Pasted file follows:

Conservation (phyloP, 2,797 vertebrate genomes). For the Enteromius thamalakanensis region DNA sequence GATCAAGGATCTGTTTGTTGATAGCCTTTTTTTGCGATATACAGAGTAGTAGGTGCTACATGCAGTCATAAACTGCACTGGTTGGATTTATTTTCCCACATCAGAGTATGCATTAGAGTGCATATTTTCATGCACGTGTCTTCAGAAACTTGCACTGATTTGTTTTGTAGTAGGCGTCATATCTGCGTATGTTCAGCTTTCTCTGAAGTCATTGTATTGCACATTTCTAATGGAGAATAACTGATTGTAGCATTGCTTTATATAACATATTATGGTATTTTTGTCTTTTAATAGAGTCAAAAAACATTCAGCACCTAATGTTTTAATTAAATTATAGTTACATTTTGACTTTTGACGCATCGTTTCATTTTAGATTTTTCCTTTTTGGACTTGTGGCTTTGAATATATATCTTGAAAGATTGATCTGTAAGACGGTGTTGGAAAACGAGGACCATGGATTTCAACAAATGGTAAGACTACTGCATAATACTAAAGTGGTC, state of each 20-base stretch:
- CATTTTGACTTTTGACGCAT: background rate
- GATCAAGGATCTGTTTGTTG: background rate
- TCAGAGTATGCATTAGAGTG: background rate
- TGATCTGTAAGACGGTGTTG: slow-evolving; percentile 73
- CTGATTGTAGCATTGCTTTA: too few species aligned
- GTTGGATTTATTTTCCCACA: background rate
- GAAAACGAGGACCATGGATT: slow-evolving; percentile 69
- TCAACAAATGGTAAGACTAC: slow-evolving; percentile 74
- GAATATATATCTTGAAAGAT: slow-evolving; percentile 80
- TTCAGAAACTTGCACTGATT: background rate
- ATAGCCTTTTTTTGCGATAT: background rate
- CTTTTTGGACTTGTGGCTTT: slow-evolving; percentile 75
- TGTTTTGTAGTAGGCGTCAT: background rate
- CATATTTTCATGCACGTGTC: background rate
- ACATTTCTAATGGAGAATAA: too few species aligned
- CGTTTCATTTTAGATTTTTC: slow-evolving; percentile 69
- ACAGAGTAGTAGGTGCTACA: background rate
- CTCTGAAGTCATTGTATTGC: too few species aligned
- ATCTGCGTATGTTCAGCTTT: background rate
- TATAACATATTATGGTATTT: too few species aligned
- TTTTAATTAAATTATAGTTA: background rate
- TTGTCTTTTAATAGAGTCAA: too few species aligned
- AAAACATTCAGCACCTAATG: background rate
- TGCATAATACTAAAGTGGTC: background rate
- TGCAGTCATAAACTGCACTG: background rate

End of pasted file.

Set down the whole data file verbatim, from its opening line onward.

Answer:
Conservation (phyloP, 2,797 vertebrate genomes). For the Enteromius thamalakanensis region DNA sequence GATCAAGGATCTGTTTGTTGATAGCCTTTTTTTGCGATATACAGAGTAGTAGGTGCTACATGCAGTCATAAACTGCACTGGTTGGATTTATTTTCCCACATCAGAGTATGCATTAGAGTGCATATTTTCATGCACGTGTCTTCAGAAACTTGCACTGATTTGTTTTGTAGTAGGCGTCATATCTGCGTATGTTCAGCTTTCTCTGAAGTCATTGTATTGCACATTTCTAATGGAGAATAACTGATTGTAGCATTGCTTTATATAACATATTATGGTATTTTTGTCTTTTAATAGAGTCAAAAAACATTCAGCACCTAATGTTTTAATTAAATTATAGTTACATTTTGACTTTTGACGCATCGTTTCATTTTAGATTTTTCCTTTTTGGACTTGTGGCTTTGAATATATATCTTGAAAGATTGATCTGTAAGACGGTGTTGGAAAACGAGGACCATGGATTTCAACAAATGGTAAGACTACTGCATAATACTAAAGTGGTC, state of each 20-base stretch:
- CATTTTGACTTTTGACGCAT: background rate
- GATCAAGGATCTGTTTGTTG: background rate
- TCAGAGTATGCATTAGAGTG: background rate
- TGATCTGTAAGACGGTGTTG: slow-evolving; percentile 73
- CTGATTGTAGCATTGCTTTA: too few species aligned
- GTTGGATTTATTTTCCCACA: background rate
- GAAAACGAGGACCATGGATT: slow-evolving; percentile 69
- TCAACAAATGGTAAGACTAC: slow-evolving; percentile 74
- GAATATATATCTTGAAAGAT: slow-evolving; percentile 80
- TTCAGAAACTTGCACTGATT: background rate
- ATAGCCTTTTTTTGCGATAT: background rate
- CTTTTTGGACTTGTGGCTTT: slow-evolving; percentile 75
- TGTTTTGTAGTAGGCGTCAT: background rate
- CATATTTTCATGCACGTGTC: background rate
- ACATTTCTAATGGAGAATAA: too few species aligned
- CGTTTCATTTTAGATTTTTC: slow-evolving; percentile 69
- ACAGAGTAGTAGGTGCTACA: background rate
- CTCTGAAGTCATTGTATTGC: too few species aligned
- ATCTGCGTATGTTCAGCTTT: background rate
- TATAACATATTATGGTATTT: too few species aligned
- TTTTAATTAAATTATAGTTA: background rate
- TTGTCTTTTAATAGAGTCAA: too few species aligned
- AAAACATTCAGCACCTAATG: background rate
- TGCATAATACTAAAGTGGTC: background rate
- TGCAGTCATAAACTGCACTG: background rate